It’s the week before Labor Day, and the fall campaigns are moving into high speed, and I look around at the state of San Francisco politics, and I think back on more than 32 years I’ve spent watching this mess, and there’s something that keeps me awake at night, and it goes like this:
What happens if the progressive lose control of the Board of Supes this fall – which will happen if Jane Kim wins and the left doesn’t go six-for-six in the district contests – and then around about February or so, Mayor Ed Lee decides that he’s had enough and announces he’s stepping down?
He can’t be having fun – everywhere he goes in public he gets booed, his approval rating is as low as any mayor I have ever experienced, and he can’t even put his name on a single ballot measure or endorse a single candidate because he’s political poison.
If the allies of the tech and real-estate industry control the board in January, Lee’s pals, like Willie Brown and Ron Conway, won’t try to talk him out of leaving early. He’s done his job – and he can retire in peace, with the people who support him knowing that his replacement will have the same political stands.
The board majority will appoint someone else who answers to the same masters. Not only that: An appointed incumbent, with more than two years left on the term, will have plenty of time to become entrenched with the big money, and to create a situation where he or she is really hard to beat in 2019. So we’re stuck for another six years, at least, with another Ed Lee.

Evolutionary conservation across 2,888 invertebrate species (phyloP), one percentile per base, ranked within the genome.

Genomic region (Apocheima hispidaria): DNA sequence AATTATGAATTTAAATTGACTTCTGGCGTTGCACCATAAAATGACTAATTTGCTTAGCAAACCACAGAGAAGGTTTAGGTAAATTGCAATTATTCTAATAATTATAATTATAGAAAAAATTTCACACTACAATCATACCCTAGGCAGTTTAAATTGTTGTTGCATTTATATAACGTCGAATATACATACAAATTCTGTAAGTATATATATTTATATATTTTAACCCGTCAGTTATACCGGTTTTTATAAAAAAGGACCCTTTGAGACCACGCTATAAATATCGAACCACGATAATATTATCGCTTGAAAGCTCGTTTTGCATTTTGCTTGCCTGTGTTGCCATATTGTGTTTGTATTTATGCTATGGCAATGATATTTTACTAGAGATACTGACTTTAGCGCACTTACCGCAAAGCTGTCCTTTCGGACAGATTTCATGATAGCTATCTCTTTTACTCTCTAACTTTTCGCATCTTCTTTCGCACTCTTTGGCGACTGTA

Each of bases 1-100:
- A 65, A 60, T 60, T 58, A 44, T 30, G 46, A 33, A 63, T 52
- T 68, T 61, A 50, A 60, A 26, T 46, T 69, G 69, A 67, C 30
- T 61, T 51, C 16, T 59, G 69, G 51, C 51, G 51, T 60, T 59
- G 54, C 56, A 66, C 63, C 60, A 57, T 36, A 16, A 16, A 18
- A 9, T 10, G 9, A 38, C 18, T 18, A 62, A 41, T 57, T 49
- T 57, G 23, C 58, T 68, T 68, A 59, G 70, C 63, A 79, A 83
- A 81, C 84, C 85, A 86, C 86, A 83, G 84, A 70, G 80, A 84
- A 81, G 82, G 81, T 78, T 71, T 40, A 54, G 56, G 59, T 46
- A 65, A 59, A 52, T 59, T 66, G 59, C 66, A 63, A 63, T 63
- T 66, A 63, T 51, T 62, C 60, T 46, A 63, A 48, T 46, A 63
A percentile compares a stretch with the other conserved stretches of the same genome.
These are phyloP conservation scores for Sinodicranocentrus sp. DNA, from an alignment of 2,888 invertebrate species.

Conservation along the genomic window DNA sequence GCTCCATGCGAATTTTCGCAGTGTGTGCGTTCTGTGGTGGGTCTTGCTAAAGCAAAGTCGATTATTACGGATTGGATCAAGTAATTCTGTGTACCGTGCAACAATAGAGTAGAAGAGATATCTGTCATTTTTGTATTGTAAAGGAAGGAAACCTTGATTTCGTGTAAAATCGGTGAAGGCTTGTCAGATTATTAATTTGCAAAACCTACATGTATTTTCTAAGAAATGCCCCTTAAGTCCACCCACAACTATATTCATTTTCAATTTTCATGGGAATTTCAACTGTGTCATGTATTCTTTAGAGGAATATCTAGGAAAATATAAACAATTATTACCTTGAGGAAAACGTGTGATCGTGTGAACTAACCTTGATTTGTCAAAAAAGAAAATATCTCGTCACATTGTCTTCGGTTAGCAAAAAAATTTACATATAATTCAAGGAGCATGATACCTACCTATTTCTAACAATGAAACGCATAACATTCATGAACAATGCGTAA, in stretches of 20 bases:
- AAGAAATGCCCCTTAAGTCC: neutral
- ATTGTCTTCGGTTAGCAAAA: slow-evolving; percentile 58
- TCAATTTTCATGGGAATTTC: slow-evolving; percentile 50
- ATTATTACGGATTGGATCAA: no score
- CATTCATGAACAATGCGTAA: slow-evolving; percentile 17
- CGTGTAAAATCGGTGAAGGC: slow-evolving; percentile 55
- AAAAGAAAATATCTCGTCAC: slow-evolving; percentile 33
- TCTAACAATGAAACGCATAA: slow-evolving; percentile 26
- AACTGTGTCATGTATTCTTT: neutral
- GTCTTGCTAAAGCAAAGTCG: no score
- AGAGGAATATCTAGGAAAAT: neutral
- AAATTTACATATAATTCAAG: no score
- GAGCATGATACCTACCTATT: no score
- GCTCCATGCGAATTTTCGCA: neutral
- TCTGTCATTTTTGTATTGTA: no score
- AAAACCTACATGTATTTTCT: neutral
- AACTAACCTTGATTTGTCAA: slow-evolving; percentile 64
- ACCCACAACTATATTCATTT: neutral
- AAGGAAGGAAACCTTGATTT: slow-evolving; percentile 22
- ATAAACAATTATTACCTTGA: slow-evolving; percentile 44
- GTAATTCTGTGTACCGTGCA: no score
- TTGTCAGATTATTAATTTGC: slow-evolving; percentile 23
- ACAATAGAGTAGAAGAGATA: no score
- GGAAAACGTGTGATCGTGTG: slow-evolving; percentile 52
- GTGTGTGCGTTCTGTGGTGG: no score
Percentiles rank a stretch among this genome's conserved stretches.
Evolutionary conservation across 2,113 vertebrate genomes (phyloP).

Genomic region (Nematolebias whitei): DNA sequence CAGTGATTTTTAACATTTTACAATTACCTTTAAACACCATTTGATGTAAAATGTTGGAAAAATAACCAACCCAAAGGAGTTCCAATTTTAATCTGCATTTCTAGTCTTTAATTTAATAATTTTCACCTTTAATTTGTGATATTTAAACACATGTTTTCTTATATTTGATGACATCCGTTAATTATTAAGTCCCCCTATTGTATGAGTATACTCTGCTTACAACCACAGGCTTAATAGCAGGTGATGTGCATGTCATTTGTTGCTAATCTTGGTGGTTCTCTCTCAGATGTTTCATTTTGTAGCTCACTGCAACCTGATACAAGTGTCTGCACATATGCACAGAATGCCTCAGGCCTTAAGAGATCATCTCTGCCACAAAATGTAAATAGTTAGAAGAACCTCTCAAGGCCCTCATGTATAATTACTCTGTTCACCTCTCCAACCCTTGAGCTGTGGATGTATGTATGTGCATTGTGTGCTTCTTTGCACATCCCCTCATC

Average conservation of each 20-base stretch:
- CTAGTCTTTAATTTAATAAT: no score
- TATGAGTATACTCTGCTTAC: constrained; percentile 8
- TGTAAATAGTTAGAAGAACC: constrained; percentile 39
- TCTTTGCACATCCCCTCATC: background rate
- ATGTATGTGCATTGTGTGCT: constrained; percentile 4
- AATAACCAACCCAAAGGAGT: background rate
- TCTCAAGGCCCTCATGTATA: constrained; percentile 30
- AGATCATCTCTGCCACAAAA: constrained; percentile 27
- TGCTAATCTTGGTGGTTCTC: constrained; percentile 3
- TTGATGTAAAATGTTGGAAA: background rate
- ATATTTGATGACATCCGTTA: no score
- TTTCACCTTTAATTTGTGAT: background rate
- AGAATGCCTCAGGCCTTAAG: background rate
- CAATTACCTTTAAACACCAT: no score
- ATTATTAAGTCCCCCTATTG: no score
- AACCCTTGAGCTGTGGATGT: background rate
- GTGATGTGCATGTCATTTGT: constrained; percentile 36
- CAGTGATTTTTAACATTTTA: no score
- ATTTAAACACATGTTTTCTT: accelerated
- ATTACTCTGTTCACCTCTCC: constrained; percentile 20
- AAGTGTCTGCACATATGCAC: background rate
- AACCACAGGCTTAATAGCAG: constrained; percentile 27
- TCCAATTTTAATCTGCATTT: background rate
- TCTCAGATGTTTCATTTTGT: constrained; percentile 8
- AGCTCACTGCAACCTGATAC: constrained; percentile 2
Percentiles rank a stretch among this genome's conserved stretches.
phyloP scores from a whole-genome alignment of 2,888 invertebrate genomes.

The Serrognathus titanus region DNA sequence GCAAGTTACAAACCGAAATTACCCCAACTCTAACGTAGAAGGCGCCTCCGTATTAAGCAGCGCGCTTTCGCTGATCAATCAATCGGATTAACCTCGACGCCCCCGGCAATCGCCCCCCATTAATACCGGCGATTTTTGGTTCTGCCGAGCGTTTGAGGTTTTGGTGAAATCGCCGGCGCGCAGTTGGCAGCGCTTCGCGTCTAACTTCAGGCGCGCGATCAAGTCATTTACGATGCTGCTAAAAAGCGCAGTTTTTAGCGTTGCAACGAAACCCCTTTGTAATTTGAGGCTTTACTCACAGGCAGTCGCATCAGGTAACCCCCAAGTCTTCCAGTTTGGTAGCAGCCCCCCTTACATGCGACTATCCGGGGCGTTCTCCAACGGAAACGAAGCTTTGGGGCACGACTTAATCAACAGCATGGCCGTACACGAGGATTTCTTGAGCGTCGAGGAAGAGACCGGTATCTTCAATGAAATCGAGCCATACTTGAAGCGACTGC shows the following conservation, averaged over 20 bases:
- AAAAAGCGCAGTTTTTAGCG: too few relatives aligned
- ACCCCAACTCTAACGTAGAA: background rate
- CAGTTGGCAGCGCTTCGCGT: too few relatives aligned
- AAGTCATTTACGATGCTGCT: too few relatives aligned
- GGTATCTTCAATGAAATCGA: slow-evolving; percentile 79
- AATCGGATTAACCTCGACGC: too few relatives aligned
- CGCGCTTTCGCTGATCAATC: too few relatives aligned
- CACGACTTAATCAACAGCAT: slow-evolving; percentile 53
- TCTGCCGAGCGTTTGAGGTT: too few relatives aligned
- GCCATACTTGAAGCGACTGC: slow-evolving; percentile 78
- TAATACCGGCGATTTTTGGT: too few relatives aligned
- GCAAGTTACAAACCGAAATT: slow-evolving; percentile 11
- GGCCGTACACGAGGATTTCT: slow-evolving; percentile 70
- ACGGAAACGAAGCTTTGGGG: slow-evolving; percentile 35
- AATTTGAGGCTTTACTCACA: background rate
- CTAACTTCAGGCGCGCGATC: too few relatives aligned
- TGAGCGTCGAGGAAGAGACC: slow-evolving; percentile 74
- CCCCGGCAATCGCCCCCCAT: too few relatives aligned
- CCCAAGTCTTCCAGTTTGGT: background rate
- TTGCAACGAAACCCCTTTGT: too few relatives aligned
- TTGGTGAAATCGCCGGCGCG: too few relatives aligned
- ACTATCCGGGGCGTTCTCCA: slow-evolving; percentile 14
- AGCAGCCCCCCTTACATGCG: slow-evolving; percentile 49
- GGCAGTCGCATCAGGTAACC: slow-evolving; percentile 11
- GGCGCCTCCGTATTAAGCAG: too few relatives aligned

This is why I am boggled that everyone who opposes the mayor’s agenda isn’t working to win in every district, including D5 and D11 (where the DCCC Reform Slate was unable to endorse either Dean Preston or Kimberly Alvarenga).
It’s not just the board that’s in the balance this fall. It’s the future of the city.
Sup. Jane Kim, who is running for state Senate, will appear Tuesday/30 at a forum discussing housing — along with former LA Mayor (and possible candidate for governor) Antonio Vallaraigosa, CSU Trustee and BART Board candidate Lateefa Simon, and author David Talbot. It’s at the Mission High School Auditorium, and is free; 630pm to 8:30pm. There’s an RSVP link on the campaign website, but the place is huge and there should be plenty of room.
Pretty much everyone who’s going to Burning Man has left town or is leaving right now, but the rest of us might want to ponder what has become of the “radical” arts festival, which now features TED talks – and one of the speakers is Chip Conley, head of Global Hospitality and Strategy at Airbnb.
Yes, the rogue hotelization company that is damaging cities, driving evictions, forcing up housing prices – and now suing San Francisco for daring to mandate that it follows the law.
But Airbnb is apparently welcome at Burning Man, where Conley will speak on the following topic:
In the digital age, a provocative divergence is taking place. Power is shifting ten years younger at the same time as life expectancy is shifting ten years older – creating an interesting sociological environment for those over 50. In this talk, I’m going to address what it means to be a “modern elder” in the 21st century and the blessing that this unique opportunity offers for an intergenerational transfer of wisdom.
And how’s that working out for the “modern elders” who are losing their homes while another provocative divergence takes place – money goes more and more to the top 1 percent?
Or is that not on the Burning Man agenda?